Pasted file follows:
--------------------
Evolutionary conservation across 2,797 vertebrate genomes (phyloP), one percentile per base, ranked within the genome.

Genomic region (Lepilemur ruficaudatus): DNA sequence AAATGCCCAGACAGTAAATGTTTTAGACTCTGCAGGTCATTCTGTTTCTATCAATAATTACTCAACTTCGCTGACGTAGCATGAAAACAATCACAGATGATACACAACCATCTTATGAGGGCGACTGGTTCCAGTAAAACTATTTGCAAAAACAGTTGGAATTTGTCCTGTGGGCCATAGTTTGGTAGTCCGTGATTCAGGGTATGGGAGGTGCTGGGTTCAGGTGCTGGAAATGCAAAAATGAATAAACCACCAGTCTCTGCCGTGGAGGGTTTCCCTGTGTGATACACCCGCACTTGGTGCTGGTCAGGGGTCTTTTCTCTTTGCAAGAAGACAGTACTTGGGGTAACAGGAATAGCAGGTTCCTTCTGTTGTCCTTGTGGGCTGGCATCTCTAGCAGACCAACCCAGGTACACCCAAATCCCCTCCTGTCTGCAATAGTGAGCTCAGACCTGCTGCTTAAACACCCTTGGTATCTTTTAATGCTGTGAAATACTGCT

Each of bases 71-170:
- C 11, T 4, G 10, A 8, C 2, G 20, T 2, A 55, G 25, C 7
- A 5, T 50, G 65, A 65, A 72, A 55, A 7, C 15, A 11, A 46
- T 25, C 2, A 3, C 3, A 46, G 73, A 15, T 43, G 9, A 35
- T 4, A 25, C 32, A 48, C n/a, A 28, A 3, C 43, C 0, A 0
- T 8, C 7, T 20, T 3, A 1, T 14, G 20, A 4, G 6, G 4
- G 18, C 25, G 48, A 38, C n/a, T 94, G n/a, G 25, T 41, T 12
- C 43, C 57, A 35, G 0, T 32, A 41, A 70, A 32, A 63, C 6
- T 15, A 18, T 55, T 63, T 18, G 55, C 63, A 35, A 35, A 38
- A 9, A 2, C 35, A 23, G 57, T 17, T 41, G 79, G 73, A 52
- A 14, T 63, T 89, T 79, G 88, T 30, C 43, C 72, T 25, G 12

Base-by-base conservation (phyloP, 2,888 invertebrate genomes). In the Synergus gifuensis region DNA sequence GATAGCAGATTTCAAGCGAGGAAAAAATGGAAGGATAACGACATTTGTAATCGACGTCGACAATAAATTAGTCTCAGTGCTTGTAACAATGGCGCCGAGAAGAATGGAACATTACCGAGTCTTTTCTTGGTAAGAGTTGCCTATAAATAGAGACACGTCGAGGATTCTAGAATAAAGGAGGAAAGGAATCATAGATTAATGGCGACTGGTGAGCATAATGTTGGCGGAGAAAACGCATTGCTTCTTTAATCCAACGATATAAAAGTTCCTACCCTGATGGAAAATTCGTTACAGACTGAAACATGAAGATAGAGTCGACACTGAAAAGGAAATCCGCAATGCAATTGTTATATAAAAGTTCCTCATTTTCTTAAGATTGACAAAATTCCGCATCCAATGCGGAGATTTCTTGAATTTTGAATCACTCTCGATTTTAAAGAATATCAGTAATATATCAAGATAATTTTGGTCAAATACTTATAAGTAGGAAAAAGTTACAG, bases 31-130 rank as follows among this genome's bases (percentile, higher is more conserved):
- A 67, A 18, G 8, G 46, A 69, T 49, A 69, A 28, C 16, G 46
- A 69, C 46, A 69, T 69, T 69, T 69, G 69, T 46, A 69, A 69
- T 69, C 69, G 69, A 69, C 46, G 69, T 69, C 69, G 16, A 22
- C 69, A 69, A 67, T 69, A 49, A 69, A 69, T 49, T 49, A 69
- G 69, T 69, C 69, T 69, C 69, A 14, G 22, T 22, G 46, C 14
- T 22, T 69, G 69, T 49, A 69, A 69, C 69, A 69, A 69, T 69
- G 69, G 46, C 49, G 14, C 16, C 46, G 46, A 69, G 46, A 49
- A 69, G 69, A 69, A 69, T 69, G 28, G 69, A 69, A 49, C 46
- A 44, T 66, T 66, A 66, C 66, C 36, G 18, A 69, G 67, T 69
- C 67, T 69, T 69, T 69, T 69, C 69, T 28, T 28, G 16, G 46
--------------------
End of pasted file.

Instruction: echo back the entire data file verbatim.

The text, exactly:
Evolutionary conservation across 2,797 vertebrate genomes (phyloP), one percentile per base, ranked within the genome.

Genomic region (Lepilemur ruficaudatus): DNA sequence AAATGCCCAGACAGTAAATGTTTTAGACTCTGCAGGTCATTCTGTTTCTATCAATAATTACTCAACTTCGCTGACGTAGCATGAAAACAATCACAGATGATACACAACCATCTTATGAGGGCGACTGGTTCCAGTAAAACTATTTGCAAAAACAGTTGGAATTTGTCCTGTGGGCCATAGTTTGGTAGTCCGTGATTCAGGGTATGGGAGGTGCTGGGTTCAGGTGCTGGAAATGCAAAAATGAATAAACCACCAGTCTCTGCCGTGGAGGGTTTCCCTGTGTGATACACCCGCACTTGGTGCTGGTCAGGGGTCTTTTCTCTTTGCAAGAAGACAGTACTTGGGGTAACAGGAATAGCAGGTTCCTTCTGTTGTCCTTGTGGGCTGGCATCTCTAGCAGACCAACCCAGGTACACCCAAATCCCCTCCTGTCTGCAATAGTGAGCTCAGACCTGCTGCTTAAACACCCTTGGTATCTTTTAATGCTGTGAAATACTGCT

Each of bases 71-170:
- C 11, T 4, G 10, A 8, C 2, G 20, T 2, A 55, G 25, C 7
- A 5, T 50, G 65, A 65, A 72, A 55, A 7, C 15, A 11, A 46
- T 25, C 2, A 3, C 3, A 46, G 73, A 15, T 43, G 9, A 35
- T 4, A 25, C 32, A 48, C n/a, A 28, A 3, C 43, C 0, A 0
- T 8, C 7, T 20, T 3, A 1, T 14, G 20, A 4, G 6, G 4
- G 18, C 25, G 48, A 38, C n/a, T 94, G n/a, G 25, T 41, T 12
- C 43, C 57, A 35, G 0, T 32, A 41, A 70, A 32, A 63, C 6
- T 15, A 18, T 55, T 63, T 18, G 55, C 63, A 35, A 35, A 38
- A 9, A 2, C 35, A 23, G 57, T 17, T 41, G 79, G 73, A 52
- A 14, T 63, T 89, T 79, G 88, T 30, C 43, C 72, T 25, G 12

Base-by-base conservation (phyloP, 2,888 invertebrate genomes). In the Synergus gifuensis region DNA sequence GATAGCAGATTTCAAGCGAGGAAAAAATGGAAGGATAACGACATTTGTAATCGACGTCGACAATAAATTAGTCTCAGTGCTTGTAACAATGGCGCCGAGAAGAATGGAACATTACCGAGTCTTTTCTTGGTAAGAGTTGCCTATAAATAGAGACACGTCGAGGATTCTAGAATAAAGGAGGAAAGGAATCATAGATTAATGGCGACTGGTGAGCATAATGTTGGCGGAGAAAACGCATTGCTTCTTTAATCCAACGATATAAAAGTTCCTACCCTGATGGAAAATTCGTTACAGACTGAAACATGAAGATAGAGTCGACACTGAAAAGGAAATCCGCAATGCAATTGTTATATAAAAGTTCCTCATTTTCTTAAGATTGACAAAATTCCGCATCCAATGCGGAGATTTCTTGAATTTTGAATCACTCTCGATTTTAAAGAATATCAGTAATATATCAAGATAATTTTGGTCAAATACTTATAAGTAGGAAAAAGTTACAG, bases 31-130 rank as follows among this genome's bases (percentile, higher is more conserved):
- A 67, A 18, G 8, G 46, A 69, T 49, A 69, A 28, C 16, G 46
- A 69, C 46, A 69, T 69, T 69, T 69, G 69, T 46, A 69, A 69
- T 69, C 69, G 69, A 69, C 46, G 69, T 69, C 69, G 16, A 22
- C 69, A 69, A 67, T 69, A 49, A 69, A 69, T 49, T 49, A 69
- G 69, T 69, C 69, T 69, C 69, A 14, G 22, T 22, G 46, C 14
- T 22, T 69, G 69, T 49, A 69, A 69, C 69, A 69, A 69, T 69
- G 69, G 46, C 49, G 14, C 16, C 46, G 46, A 69, G 46, A 49
- A 69, G 69, A 69, A 69, T 69, G 28, G 69, A 69, A 49, C 46
- A 44, T 66, T 66, A 66, C 66, C 36, G 18, A 69, G 67, T 69
- C 67, T 69, T 69, T 69, T 69, C 69, T 28, T 28, G 16, G 46